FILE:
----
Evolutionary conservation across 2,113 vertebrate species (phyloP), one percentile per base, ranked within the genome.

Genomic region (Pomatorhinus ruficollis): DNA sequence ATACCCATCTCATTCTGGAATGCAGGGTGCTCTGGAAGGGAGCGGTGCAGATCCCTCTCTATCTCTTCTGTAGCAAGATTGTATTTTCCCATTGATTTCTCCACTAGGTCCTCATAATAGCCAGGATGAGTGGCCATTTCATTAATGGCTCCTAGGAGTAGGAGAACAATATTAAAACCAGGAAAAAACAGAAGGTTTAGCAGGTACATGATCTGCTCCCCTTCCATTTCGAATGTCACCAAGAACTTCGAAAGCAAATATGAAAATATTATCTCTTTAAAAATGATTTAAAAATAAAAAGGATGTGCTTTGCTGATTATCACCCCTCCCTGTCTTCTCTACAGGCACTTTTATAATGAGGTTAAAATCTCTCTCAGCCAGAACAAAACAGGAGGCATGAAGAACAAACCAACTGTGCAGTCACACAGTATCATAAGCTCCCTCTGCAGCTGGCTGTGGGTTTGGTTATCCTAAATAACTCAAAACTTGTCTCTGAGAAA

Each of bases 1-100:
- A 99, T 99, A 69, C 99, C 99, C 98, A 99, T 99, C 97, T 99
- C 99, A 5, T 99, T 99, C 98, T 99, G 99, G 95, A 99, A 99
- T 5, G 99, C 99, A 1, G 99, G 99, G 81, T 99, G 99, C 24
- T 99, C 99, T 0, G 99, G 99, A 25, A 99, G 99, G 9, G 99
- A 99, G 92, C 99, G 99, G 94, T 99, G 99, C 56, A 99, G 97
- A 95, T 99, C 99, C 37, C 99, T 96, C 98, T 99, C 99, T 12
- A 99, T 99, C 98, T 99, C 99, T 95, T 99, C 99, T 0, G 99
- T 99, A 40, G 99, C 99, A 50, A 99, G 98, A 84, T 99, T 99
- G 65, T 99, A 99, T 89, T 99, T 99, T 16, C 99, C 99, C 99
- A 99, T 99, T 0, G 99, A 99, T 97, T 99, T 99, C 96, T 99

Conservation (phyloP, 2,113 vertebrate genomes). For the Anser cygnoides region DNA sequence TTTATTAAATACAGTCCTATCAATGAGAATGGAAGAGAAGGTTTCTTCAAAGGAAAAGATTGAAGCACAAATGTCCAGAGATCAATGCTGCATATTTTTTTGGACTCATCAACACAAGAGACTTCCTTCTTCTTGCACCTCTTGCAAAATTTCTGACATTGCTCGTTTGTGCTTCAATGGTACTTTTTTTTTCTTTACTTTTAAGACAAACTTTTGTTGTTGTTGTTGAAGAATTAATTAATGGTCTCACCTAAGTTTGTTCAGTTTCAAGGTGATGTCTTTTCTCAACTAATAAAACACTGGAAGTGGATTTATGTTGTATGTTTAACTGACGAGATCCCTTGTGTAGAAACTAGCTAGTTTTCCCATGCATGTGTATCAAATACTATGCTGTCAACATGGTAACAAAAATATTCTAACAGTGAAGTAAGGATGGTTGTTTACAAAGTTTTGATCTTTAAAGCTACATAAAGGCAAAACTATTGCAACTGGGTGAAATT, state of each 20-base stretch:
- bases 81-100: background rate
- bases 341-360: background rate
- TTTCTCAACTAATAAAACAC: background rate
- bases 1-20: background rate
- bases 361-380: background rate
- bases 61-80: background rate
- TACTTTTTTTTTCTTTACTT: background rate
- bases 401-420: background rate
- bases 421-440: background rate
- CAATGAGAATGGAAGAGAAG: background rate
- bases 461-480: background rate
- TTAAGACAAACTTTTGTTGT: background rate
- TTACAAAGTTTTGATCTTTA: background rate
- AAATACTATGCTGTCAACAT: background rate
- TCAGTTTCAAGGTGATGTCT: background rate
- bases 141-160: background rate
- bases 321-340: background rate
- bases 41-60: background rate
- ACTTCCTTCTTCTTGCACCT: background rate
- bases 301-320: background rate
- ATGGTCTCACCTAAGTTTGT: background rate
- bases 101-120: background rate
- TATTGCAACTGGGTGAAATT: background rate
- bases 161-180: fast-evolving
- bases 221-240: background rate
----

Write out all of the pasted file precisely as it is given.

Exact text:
Evolutionary conservation across 2,113 vertebrate species (phyloP), one percentile per base, ranked within the genome.

Genomic region (Pomatorhinus ruficollis): DNA sequence ATACCCATCTCATTCTGGAATGCAGGGTGCTCTGGAAGGGAGCGGTGCAGATCCCTCTCTATCTCTTCTGTAGCAAGATTGTATTTTCCCATTGATTTCTCCACTAGGTCCTCATAATAGCCAGGATGAGTGGCCATTTCATTAATGGCTCCTAGGAGTAGGAGAACAATATTAAAACCAGGAAAAAACAGAAGGTTTAGCAGGTACATGATCTGCTCCCCTTCCATTTCGAATGTCACCAAGAACTTCGAAAGCAAATATGAAAATATTATCTCTTTAAAAATGATTTAAAAATAAAAAGGATGTGCTTTGCTGATTATCACCCCTCCCTGTCTTCTCTACAGGCACTTTTATAATGAGGTTAAAATCTCTCTCAGCCAGAACAAAACAGGAGGCATGAAGAACAAACCAACTGTGCAGTCACACAGTATCATAAGCTCCCTCTGCAGCTGGCTGTGGGTTTGGTTATCCTAAATAACTCAAAACTTGTCTCTGAGAAA

Each of bases 1-100:
- A 99, T 99, A 69, C 99, C 99, C 98, A 99, T 99, C 97, T 99
- C 99, A 5, T 99, T 99, C 98, T 99, G 99, G 95, A 99, A 99
- T 5, G 99, C 99, A 1, G 99, G 99, G 81, T 99, G 99, C 24
- T 99, C 99, T 0, G 99, G 99, A 25, A 99, G 99, G 9, G 99
- A 99, G 92, C 99, G 99, G 94, T 99, G 99, C 56, A 99, G 97
- A 95, T 99, C 99, C 37, C 99, T 96, C 98, T 99, C 99, T 12
- A 99, T 99, C 98, T 99, C 99, T 95, T 99, C 99, T 0, G 99
- T 99, A 40, G 99, C 99, A 50, A 99, G 98, A 84, T 99, T 99
- G 65, T 99, A 99, T 89, T 99, T 99, T 16, C 99, C 99, C 99
- A 99, T 99, T 0, G 99, A 99, T 97, T 99, T 99, C 96, T 99

Conservation (phyloP, 2,113 vertebrate genomes). For the Anser cygnoides region DNA sequence TTTATTAAATACAGTCCTATCAATGAGAATGGAAGAGAAGGTTTCTTCAAAGGAAAAGATTGAAGCACAAATGTCCAGAGATCAATGCTGCATATTTTTTTGGACTCATCAACACAAGAGACTTCCTTCTTCTTGCACCTCTTGCAAAATTTCTGACATTGCTCGTTTGTGCTTCAATGGTACTTTTTTTTTCTTTACTTTTAAGACAAACTTTTGTTGTTGTTGTTGAAGAATTAATTAATGGTCTCACCTAAGTTTGTTCAGTTTCAAGGTGATGTCTTTTCTCAACTAATAAAACACTGGAAGTGGATTTATGTTGTATGTTTAACTGACGAGATCCCTTGTGTAGAAACTAGCTAGTTTTCCCATGCATGTGTATCAAATACTATGCTGTCAACATGGTAACAAAAATATTCTAACAGTGAAGTAAGGATGGTTGTTTACAAAGTTTTGATCTTTAAAGCTACATAAAGGCAAAACTATTGCAACTGGGTGAAATT, state of each 20-base stretch:
- bases 81-100: background rate
- bases 341-360: background rate
- TTTCTCAACTAATAAAACAC: background rate
- bases 1-20: background rate
- bases 361-380: background rate
- bases 61-80: background rate
- TACTTTTTTTTTCTTTACTT: background rate
- bases 401-420: background rate
- bases 421-440: background rate
- CAATGAGAATGGAAGAGAAG: background rate
- bases 461-480: background rate
- TTAAGACAAACTTTTGTTGT: background rate
- TTACAAAGTTTTGATCTTTA: background rate
- AAATACTATGCTGTCAACAT: background rate
- TCAGTTTCAAGGTGATGTCT: background rate
- bases 141-160: background rate
- bases 321-340: background rate
- bases 41-60: background rate
- ACTTCCTTCTTCTTGCACCT: background rate
- bases 301-320: background rate
- ATGGTCTCACCTAAGTTTGT: background rate
- bases 101-120: background rate
- TATTGCAACTGGGTGAAATT: background rate
- bases 161-180: fast-evolving
- bases 221-240: background rate